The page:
that mitt romney, during the primaries, in answer to a point-blank question from john king, about whether or not we should get rid of fema and send this responsibilities to the states, he said, yes, and then even better, you could go further and privatize it. i mean, the aftermath of a storm, is one in which it needs a coordinated effort between state, federal, and local government, which president obama and governor christie and governor malloy and the other elected officials in the region affected have been doing yeoman's work. i shudder to think about what we would do down here in florida in the aftermath of a storm if we didn't have fema to coordinate everything. >> the koch brothers' super pac -- the koch brothers' super pac, americans for prosperity, said today that they're going to spend $3 million on anti-obama advertising in pennsylvania and michigan, all the way up until election day. now, six days, five days, a lot of impact there. what's your take on this? i mean, is this going to have an impact? are we going to see the full throat of citizens united down the stretch? >> i'm s
said in a cnn debate to john king, privatize fema. >> right. >> consider turning it over the states. imagine if the states had no backing from washington in this crisis. imagine where they would be. so that's a subtext. i also think that the whole question of infrastructure and first responders and you know these -- >> government employees. >> -- government employees dewried by the republican party in the last couple of years and this again, nas 9/11, coming to the fore, understanding heroic quality and we need them, sometimes we need government to help people and that, as bill clinton and barack obama have been saying, this election is about, are we in this together or is it every person for themselves in. >> this is just to echo the first thing jonathan said, if you flip it around, this is a major republican talking point and they have basis to make this argument. why do you want to re-elect barack obama if they couldn't work across the aisle for four years. suddenly that talking point that argument gets stopped in its tracks by the pictures of barack obama and governor christie.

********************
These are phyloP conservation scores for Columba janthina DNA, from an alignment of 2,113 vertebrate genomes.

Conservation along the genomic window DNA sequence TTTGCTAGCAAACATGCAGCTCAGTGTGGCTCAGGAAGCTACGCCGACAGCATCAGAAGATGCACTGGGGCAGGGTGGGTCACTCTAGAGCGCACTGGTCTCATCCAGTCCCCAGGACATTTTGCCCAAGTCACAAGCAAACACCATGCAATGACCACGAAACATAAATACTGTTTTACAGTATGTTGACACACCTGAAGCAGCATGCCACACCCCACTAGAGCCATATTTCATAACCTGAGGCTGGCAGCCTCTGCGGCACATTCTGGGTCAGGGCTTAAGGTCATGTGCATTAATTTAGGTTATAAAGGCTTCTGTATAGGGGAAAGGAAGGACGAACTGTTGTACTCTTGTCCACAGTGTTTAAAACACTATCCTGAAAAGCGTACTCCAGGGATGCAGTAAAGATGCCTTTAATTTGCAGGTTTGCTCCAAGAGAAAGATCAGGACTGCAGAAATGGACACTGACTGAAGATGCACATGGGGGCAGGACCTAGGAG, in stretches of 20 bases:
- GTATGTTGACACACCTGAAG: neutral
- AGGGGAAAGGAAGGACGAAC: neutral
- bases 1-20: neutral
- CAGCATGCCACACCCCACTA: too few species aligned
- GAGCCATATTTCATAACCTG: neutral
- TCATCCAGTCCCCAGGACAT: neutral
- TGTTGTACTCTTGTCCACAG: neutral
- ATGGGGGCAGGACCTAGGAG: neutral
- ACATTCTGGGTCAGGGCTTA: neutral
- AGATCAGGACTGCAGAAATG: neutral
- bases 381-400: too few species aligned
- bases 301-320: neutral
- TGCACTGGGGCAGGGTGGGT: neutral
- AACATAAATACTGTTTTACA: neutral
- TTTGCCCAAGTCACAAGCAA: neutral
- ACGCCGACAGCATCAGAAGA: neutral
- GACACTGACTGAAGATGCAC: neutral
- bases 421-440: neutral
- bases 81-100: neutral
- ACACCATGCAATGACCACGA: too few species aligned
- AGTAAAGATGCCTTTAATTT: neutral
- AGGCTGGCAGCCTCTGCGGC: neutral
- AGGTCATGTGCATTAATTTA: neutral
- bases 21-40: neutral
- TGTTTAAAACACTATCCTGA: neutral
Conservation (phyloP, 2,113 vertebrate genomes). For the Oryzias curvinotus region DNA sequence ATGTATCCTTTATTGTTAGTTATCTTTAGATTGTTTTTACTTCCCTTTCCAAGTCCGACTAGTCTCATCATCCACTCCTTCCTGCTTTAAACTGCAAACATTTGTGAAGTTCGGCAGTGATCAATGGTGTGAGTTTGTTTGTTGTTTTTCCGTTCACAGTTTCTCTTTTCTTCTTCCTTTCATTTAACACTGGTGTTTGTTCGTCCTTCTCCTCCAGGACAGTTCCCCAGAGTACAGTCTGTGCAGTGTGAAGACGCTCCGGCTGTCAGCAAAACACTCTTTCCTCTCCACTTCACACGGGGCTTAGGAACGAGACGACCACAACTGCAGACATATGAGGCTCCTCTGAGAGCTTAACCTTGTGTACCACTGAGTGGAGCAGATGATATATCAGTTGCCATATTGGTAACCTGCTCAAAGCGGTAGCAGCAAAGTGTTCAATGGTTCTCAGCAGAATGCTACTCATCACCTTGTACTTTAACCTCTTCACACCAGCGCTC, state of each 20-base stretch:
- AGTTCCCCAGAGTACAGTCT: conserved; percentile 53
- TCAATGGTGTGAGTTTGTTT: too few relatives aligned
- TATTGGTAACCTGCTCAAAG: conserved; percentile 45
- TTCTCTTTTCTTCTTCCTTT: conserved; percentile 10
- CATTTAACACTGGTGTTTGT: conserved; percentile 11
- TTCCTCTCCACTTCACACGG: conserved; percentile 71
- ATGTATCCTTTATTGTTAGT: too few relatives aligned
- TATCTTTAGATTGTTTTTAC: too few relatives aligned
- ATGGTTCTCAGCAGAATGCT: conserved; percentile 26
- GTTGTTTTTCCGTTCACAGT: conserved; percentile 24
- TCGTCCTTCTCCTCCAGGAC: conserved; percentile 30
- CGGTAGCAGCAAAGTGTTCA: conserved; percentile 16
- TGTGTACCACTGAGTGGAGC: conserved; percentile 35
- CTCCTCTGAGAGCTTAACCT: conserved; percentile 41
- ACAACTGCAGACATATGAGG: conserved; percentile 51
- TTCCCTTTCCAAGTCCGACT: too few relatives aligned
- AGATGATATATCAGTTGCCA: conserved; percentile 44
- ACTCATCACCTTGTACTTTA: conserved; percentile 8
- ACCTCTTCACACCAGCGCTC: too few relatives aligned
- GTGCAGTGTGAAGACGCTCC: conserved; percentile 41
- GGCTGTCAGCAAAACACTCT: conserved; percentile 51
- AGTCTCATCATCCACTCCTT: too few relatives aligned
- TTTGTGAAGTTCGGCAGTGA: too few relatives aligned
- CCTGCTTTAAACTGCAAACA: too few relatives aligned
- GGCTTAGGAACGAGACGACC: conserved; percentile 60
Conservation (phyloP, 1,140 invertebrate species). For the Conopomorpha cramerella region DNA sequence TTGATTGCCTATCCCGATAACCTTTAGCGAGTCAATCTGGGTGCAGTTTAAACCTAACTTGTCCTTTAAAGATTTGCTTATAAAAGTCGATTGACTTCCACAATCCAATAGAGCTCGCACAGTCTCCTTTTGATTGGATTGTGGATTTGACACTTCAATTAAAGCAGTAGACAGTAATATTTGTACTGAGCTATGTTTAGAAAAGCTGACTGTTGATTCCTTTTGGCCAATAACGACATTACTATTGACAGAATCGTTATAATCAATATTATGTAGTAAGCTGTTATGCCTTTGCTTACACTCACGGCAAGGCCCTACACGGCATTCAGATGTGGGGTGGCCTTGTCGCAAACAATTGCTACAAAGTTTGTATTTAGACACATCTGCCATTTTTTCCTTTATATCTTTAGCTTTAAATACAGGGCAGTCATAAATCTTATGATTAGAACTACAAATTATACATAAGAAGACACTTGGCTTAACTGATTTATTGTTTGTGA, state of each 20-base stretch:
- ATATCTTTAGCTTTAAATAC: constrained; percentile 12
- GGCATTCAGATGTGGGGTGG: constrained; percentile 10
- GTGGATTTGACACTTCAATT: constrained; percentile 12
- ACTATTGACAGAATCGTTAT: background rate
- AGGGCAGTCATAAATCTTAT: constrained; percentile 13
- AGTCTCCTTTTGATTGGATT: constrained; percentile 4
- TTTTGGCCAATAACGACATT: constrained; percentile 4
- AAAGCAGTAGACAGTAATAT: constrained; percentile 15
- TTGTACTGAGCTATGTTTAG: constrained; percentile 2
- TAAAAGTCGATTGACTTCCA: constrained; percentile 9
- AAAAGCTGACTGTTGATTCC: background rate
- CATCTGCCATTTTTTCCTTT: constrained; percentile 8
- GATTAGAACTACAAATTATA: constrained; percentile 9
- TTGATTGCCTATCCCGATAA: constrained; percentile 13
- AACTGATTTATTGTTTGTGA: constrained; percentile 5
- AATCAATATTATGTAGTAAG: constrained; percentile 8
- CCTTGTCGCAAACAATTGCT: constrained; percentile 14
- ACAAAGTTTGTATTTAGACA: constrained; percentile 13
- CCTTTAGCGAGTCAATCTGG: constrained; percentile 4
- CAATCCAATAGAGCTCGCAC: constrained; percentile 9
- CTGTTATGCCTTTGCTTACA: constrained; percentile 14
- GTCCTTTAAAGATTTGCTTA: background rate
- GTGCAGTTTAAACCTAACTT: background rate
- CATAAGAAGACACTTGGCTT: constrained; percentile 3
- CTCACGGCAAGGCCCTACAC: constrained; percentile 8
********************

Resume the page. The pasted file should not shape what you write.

in that primary debate that john king moderated where he was asked specifically about fema. he said anything that the federal government does that can be transferred to the states are better yet to the private sector. that's the right direction. so it leaves open the question of exactly what role he sees for fema. fema has been a controversial agency such as their delivery of services after katrina. however it's pretty popular when it comes in and helps and picks up the costs in the aftermath of disasters like this one. so i think it's a question that i would expect governor romney feel that he needs to say some words about. maybe today about what role he would see for the federal government for fema if he were president in natural disasters like this one. >> all this goes back to what mitt romney said in one of the early primary debates. i want to play that now. >> every time you have an occasion, you take something from the federal government and send it back to the states, that's the right direction. if you can go even further and send it back to the private sector, that's even better. we
. >> it's worth repeating the debate. john king asked if disaster relief would be better handled by the states. quote, absolutely. any time you have occasion to send it back to the states, that's the right direction. yesterday changing his story a bit. >> yeah. you know, when we screwed up in newspapers, we would call them clarifications, not corrections. this has taken them 48 hours to come up with a statement of the status quo. states take the lead. fema gets the funding it needs. it wasn't just that back in the debate he said states should take the lead on everything. he said that borrowing money for fema was immoral. it was a moral issue. that that question was of great immoral value to him in looking after hurricane victims. and maybe that's one of the reasons why if you look at the poll numbers, we just got some interesting poll numbers from "the washington post" yesterday, 78% of americans approve of the president's handling. of this disaster. and it's about half that level for mitt romney. in a very close election. when you've got an incumbent getting 78% approval for any
Search Results 0 to 8 of about 9 (some duplicates have been removed)